Primary and Secondary Sources

Primary Sources

A primary source contains original information that is not derived from interpretation, summarising, or analysing someone else’s work.
For example:

  • If you were studying a historical period, such things as diaries, letters and official records would be primary sources. Any works that make use of these would be secondary.
  • If you were studying an educational theorist, the books written by them that discuss their theories are primary. Any sources that introduce, interpret, or critique their theories are secondary.
  • Research that makes use of data collected by the author(s) is primary whereas research that relies on the findings of others is secondary.

Be aware that what constitutes a primary source is often relative to the topic at hand. For example, Maurice Shadbolt’s The New Zealand Wars novels would be primary sources with regards to the author but could be considered secondary sources with regards to the accounts of historical figures, such as Te Kooti and Titokowaru, that he draws on.


Secondary Sources

Secondary sources are work that has been based on primary (or other secondary) sources. They are usually an interpretation, a summary, an analysis, or a review.
For example:

  • A biography of a famous person or a documentary about a historic event.
  • A book that provides an introduction to a theorist’s work, critiques it, or applies their theories in a particular context.
  • An article that reviews research in a particular area and provides a summary of the key findings.

It’s possible for secondary sources to also contain primary source material. For example, a biography would be secondary but could contain previously unpublished primary material such as diary entries or excerpts from an interview.


How to Decide

When deciding if a source is primary or secondary try to determine where the authors get their information from: Is it coming from their own experience, thoughts, collection of data, or are they basing it on other sources?
If you are looking at research articles, the author(s) should include how they obtained their data. Often this will be clearly stated under a ‘methodology’ heading. If it is primary research they will state the research methods they used and the subjects they collected data from. If it is not primary research, it is likely to state what literature the author(s) have looked at and discuss the findings of previous studies.
Some databases have options to make this task easier for you.

  • CINAHL has a limiter for ‘research article.’ Selecting this will restrict your results to articles containing original research. While this will filter out a lot of material that is not primary research, you still need to check the methodology used to ensure that it is indeed primary research.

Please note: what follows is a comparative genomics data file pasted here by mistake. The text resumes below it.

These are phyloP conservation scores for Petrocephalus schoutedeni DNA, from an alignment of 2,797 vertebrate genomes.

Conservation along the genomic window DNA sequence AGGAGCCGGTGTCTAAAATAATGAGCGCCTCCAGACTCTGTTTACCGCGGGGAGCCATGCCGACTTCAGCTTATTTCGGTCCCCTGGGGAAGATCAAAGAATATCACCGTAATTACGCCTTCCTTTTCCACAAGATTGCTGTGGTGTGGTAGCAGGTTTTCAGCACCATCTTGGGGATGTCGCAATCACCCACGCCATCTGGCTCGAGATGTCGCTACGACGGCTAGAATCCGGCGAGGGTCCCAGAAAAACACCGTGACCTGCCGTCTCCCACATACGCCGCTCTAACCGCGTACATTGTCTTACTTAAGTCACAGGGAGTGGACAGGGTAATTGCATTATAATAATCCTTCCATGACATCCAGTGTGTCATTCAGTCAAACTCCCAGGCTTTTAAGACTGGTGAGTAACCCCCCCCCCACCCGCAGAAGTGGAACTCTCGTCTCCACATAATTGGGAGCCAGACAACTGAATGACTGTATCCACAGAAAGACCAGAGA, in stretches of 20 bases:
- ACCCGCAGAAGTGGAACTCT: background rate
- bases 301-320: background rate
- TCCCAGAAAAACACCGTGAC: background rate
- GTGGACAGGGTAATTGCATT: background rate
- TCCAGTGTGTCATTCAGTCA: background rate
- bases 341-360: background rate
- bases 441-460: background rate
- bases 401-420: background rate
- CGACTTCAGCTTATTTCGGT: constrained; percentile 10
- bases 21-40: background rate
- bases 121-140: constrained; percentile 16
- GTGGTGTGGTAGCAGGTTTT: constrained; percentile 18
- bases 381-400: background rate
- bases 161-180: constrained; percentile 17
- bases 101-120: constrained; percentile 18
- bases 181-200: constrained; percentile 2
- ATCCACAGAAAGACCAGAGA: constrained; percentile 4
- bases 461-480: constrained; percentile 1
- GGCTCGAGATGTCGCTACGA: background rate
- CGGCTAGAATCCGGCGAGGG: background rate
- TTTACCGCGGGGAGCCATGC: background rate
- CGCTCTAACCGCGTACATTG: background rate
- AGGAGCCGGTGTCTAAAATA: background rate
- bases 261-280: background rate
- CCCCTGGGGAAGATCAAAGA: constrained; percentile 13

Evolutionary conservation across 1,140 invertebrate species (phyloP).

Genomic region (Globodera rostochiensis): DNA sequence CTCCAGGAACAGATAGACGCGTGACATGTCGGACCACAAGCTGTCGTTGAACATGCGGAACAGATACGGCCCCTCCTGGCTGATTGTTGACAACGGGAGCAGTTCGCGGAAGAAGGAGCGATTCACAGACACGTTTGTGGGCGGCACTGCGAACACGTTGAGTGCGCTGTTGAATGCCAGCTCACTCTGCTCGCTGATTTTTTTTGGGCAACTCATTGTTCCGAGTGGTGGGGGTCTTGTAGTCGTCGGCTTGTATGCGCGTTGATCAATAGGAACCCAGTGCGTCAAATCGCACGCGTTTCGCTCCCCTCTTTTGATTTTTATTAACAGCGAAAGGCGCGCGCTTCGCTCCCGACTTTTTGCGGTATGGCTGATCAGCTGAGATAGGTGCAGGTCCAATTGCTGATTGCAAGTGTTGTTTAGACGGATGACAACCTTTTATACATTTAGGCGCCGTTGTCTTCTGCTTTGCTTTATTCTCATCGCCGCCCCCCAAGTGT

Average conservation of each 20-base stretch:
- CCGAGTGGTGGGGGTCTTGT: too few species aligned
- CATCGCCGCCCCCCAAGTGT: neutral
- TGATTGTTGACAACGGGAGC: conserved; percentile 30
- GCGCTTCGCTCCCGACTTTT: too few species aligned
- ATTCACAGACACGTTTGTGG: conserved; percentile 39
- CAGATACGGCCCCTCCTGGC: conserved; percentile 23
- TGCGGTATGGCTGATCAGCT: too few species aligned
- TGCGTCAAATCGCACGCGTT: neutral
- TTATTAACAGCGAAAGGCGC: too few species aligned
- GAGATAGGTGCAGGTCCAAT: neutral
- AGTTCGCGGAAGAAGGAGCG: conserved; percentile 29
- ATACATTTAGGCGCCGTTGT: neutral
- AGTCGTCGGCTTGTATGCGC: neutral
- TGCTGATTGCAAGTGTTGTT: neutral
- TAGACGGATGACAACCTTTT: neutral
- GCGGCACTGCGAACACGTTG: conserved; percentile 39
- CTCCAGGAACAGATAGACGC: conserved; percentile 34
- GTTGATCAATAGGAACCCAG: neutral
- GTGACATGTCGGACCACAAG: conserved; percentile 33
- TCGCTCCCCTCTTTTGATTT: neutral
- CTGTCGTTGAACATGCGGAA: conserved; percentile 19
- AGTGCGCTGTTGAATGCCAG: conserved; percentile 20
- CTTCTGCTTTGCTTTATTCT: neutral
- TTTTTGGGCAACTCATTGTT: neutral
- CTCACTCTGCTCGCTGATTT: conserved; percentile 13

• Science Direct will usually display ‘original research article’ next to primary sources. However, it will not do this for all primary research, so it still pays to check.



Figure 1. Mind in society (from Vygotsky, 1978)

Mind in Society is a primary text written by Vygotsky

Figure 2. Introduction to Vygotsky (from Daniels, 1996).

An Introduction to Vygotsky contains texts based on Vygotsky’s work and is therefore a secondary source.

Figure 3. Risk management of childhood diabetes (from Boden et al, 2012)

The abstract of this research article describes how the authors collected data by interviewing teachers. Their methodology makes it primary research.


Figure 4. Management of type 1 diabetes (from Marks, Wilson & Crisp, 2013).

Having ‘review of the literature’ in the title is a giveaway that this is a secondary source. Even without this, the abstract makes it clear that the article relies on previously published primary research, making this article a secondary resource.

Figure 5. Whale rider (from Ihimaaera, 2008)

This is a primary source with regards to Witi Ihimaera.

Figure 6. Politics of location (from Message, 2003)

Kylie Message’s article examines The Whale Rider in relation to location and landscapes, so it is a secondary resource.



Boden, S. K., Lloyd, C. E., Gosden, C., Macdougall, C., Brown, N., & Matyka, K. A. (2012). The risk management of childhood diabetes by primary school teachers. Health, Risk & Society, 14(6), 551-564. doi:10.1080/13698575.2012.701276

Daniels, H. (Ed.). (1996). An introduction to Vygotsky. Retrieved from ebrary database.

Ihimaera, W. (2008). The whale rider. Auckland, New Zealand: Penguin Books.

Marks, A., Wilson, V., & Crisp, J. (2013). The management of type 1 diabetes in primary school: Review of the literature. Issues in Comprehensive Pediatric Nursing, 36(1/2), 98-119. doi:10.3109/01460862.2013.782079

Message, K. (2003). Whale rider and the politics of location. Metro Magazine, 136(Spring), 86-90. Retrieved from FIAF Index to Film Periodicals.

Vygotsky, L. S. (1978). Mind in society: The development of higher psychological processes (M. Cole, Trans.). Cambridge, England: Harvard University Press.


If you require further help with research and/or determining whether a source is primary or secondary please ask at the desk or contact the Information & Learning Technologies Librarian.

Adam Smith
ph| (06) 974 8000, extension 6067